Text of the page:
Greater Manchester Police wrote off nearly 300 rapes and 9,000 house burglaries in the first six months of last year as unsolved.

The force logged 86,211 crimes in total as 'investigation complete; no suspect identified' from January to July 2019.

The figures were released after a Freedom of Information request by the Liberal Democrat MP, Layla Moran.

She said it was "scandalous" that so many cases were closed unsolved.

But GMP's Assistant Chief Constable, Rob Potts, said that at a time of "reduced resources and more demand" officers had to make "difficult decisions" every day to ensure they were protecting the most vulnerable.

Assistant Chief Constable Rob Potts

The figures revealed that 284 rapes and 317 drug trafficking offences, 2,788 stalking and harrassment cases, and 8,922 residential burglaries were not solved in the period in Greater Manchester.

In addition, also unsolved were:

*3,091 business and community burglaries.

*12,015 criminal damage and arson attacks.

*689 other sex offences.

*586 possession of weapons.

*1,983 robberies of personal property.

*5,428 shoplifting offences.

*14,583 vehicle offences.

*3,222 violence with injury offences.

The MP discovered that in total throughout the north west 181,050 cases were unsolved after compiling figures from GMP, Cheshire, Mereseyside and Cumbria Police for 2019.

Two thirds of burglaries and vehicle crimes were closed.

Nationwide there were 68,848 stalking and harassment cases, 2,632 drug trafficking and 4,637 weapon possession offences where no suspect was identified before the case was closed.

Screening out crimes, in which a police force marks a case as requiring “no further action”, has increased rapidly over the last decade and grew from 361,180 in 2010 to 2.2m last year, equivalent to 43% of all crimes.

Where something was stolen from a vehicle, police failed to identify a suspect in 93% of cases. Ms Moran even uncovered a murder was logged as case closed by South Yorkshire Police.

The MP said: "It is scandalous that we are seeing so many crimes in the North West are closed without further investigation by police forces. It's imperative that the police explore every avenue and act with compassion for the victims and their families when investigating these crimes.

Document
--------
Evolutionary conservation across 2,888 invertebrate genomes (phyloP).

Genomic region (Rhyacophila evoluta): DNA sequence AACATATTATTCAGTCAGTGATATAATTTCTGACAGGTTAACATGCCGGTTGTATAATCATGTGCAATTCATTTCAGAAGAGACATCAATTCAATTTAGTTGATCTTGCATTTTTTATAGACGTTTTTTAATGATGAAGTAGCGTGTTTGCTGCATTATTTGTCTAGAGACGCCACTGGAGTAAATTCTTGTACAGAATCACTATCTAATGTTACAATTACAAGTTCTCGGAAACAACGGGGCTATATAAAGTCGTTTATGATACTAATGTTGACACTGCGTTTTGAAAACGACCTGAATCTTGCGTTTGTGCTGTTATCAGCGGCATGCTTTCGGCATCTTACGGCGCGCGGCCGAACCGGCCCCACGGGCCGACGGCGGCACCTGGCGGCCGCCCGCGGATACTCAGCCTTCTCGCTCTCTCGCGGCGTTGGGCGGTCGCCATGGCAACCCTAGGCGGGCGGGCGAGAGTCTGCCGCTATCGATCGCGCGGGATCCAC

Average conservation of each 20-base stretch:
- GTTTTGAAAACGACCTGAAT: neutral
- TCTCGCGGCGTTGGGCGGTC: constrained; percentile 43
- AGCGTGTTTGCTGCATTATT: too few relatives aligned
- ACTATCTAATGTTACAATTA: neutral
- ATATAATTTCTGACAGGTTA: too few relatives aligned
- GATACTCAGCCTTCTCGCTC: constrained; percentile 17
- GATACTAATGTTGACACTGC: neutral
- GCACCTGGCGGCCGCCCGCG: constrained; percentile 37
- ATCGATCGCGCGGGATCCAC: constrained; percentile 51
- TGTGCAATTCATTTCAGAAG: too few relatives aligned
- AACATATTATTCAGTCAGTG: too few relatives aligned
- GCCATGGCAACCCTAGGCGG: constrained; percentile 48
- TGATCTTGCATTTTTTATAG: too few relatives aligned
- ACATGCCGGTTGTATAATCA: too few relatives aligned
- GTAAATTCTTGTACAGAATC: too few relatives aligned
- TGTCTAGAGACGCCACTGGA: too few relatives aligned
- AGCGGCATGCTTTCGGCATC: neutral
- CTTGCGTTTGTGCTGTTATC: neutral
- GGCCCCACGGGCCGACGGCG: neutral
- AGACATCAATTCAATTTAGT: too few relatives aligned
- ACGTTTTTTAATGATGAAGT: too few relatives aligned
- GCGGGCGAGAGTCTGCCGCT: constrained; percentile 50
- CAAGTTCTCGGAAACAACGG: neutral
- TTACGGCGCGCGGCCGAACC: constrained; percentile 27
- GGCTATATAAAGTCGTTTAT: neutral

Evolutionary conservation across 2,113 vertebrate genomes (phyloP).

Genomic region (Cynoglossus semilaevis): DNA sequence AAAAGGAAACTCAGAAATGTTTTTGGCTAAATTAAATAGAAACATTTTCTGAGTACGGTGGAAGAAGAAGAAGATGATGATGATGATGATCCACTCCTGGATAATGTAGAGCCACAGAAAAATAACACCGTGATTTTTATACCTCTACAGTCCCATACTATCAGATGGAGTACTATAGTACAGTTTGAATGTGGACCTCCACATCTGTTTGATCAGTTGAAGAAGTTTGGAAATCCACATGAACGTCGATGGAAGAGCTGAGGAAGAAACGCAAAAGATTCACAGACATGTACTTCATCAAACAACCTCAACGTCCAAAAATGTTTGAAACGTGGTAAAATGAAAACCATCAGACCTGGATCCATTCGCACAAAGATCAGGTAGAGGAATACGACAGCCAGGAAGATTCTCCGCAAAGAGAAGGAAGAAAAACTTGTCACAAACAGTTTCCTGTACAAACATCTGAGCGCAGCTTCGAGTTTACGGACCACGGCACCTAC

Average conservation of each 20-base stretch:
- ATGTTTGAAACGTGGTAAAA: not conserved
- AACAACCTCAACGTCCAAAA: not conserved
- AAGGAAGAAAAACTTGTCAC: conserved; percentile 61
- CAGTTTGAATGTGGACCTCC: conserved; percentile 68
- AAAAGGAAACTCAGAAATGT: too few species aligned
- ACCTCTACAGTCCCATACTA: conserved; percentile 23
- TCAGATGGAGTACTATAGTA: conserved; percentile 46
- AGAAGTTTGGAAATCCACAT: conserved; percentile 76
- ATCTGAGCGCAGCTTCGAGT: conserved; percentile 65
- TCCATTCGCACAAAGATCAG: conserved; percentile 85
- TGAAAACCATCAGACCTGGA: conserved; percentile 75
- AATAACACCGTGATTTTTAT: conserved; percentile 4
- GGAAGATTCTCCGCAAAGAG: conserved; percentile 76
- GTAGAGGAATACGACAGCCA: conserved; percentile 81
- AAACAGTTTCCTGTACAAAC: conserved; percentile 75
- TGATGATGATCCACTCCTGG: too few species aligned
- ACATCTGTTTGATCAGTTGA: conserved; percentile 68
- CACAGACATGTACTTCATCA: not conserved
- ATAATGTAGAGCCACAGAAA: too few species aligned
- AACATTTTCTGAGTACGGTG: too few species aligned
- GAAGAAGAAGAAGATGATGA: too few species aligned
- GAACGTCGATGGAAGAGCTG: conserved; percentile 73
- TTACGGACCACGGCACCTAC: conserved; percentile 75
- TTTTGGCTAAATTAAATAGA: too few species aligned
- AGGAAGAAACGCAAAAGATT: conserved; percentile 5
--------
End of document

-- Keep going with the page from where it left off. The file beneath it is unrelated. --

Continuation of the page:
Layla Moran

"We are seeing murders, rapes, stalking cases and serious assaults filed, nothing happening for months, if at all, and reports just gathering dust in a police filing system. All the while victims are longing for justice.

"It is also vital that decisions made by the police about investigations, and the reasoning behind their decisions, are clearly and fully communicated with victims so they do not feel they have been left in the dark.

"At the moment millions of people are left without justice and rightly angry that criminals are getting away scot-free ."

Assistant Chief Constable Rob Potts said: “Being a victim of any crime can have a devastating impact on the lives of those affected and their families and communities. We work closely with victims to support them through investigations and update them with the progress and the eventual outcomes.

“In many incidents, if there are no witnesses, CCTV or forensic opportunities, this means there are no leads for officers to investigate further. Where evidence is present, officers will investigate proportionately and we rely on the public to help us do this by reporting suspicious activity.

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“If certain investigations are not continued following an initial assessment, this does not mean that no positive action is taken. There’s lots of different support available for victims of crime aside from the investigation including the Victim Services Partnership in Greater Manchester which helps to support and signpost those who need specialist support.

“It’s vital that people report crime to us so that we can consider the overall picture of criminality when targeting offenders and crime hot-spot locations. We are committed to continuing to work closely with our partners and all communities to problem-solve within neighbourhoods in order to prevent crimes reoccurring.

“Protecting the public from harm will always be our top priority. At a time when we have reduced resources, more demand and more complex and serious crime, we have to make difficult decisions every single day to ensure we are protecting our most vulnerable and assessing the threat, risk, harm and vulnerability posed by each incident. The cases which are deemed the highest in terms of those priorities are where our resources must be focused.”